Wednesday Weather is rotten for the time of the year shall appreciate a change No mail
And no release from quarantine, either.
Yesterday’s reports of the attack on Vimy Ridge emphasized the speed and efficacy of the action. It had not all been that way. In their attack on Hill 145, strongly defended by Prussian troops, the Fourth Division were slaughtered by machine gun fire from a German trench, a trench from which a Canadian order had called off artillery fire. There were “small hills of khaki” where the Canadian casualties lay in the mud. (1)
The 85th Battalion of Nova Scotia Highlanders was brought forward — troops that had not been in France very long and were not expected to see action yet. But there was no one else, so they prepared to attack at 6 pm. Seeing the hillside littered with Canadian soldiers from the earlier onslaught, the commanders did not order a barrage, so the Nova Scotians attacked without artillery support. It was a strangely silent battlefield, the screams of the dying not drowned out by shellfire, and the Prussian defenders were taken by surprise. “No one in their right mind attacked without the protection of a barrage.” (2) After brief fighting, at bayonet distance, Hill 145 was taken.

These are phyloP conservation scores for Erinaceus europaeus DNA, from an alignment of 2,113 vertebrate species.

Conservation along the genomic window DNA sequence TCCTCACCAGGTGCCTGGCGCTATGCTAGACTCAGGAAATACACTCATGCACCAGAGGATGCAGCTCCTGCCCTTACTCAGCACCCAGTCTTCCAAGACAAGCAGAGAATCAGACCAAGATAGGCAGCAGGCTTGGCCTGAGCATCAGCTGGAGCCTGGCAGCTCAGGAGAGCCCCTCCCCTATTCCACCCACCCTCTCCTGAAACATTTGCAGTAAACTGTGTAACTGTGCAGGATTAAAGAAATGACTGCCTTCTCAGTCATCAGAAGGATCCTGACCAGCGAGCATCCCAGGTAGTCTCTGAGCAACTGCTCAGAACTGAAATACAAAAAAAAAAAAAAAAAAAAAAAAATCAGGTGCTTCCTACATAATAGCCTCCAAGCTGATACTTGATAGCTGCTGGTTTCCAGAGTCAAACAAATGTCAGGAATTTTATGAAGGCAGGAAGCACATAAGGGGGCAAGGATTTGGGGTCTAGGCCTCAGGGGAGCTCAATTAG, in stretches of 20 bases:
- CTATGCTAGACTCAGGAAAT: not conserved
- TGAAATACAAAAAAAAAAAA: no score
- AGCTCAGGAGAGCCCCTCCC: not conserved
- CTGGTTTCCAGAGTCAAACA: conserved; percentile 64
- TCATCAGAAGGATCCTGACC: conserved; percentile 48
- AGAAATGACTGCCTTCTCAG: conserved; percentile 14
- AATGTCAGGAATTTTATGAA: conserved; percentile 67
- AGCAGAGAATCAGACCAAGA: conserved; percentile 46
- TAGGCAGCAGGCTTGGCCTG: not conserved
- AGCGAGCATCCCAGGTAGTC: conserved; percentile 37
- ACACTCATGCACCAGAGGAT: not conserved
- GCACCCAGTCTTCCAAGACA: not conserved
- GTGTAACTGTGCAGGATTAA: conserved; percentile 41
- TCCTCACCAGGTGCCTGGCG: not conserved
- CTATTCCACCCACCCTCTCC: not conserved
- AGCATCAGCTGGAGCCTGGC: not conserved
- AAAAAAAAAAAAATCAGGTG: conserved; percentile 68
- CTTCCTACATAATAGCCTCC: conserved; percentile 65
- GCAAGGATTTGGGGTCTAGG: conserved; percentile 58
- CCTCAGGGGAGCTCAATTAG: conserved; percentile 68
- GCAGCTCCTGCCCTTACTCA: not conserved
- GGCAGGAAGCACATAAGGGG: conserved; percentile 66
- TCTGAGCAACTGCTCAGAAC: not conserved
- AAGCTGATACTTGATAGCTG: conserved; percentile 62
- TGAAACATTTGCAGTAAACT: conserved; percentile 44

All that remained was the mopping up — the domestic phrase for the miserable job of following behind the first waves of attackers, to clean out nests of fighters overrun in the advance, to take prisoners and march them back behind the lines, using them, often, to help bring in the wounded.(1)
All that remained was the mopping up, and “The Pimple” — the northernmost stronghold on the ridge, a little lower than Hill 145, but still providing the Germans a vantage point on the ridge. It will be taken early tomorrow morning, and Vimy Ridge will be held by the Canadians.
The Canadians hold it still.
(1) Cook, Tim. “The Battle for the Ridge,” Legion Magazine. March/April 2017. 28
(2) Cook, Tim. Shock Troops. Canadians Fighting the Great War Vol. 2 1917-1918. 2008. 135
The image of bringing in the wounded is from Library and Archives Canada. MIKAN 3521878. The image of a soldier standing guard at the Vimy Memorial a hundred years later is from a Globe and Mail report of the anniversary.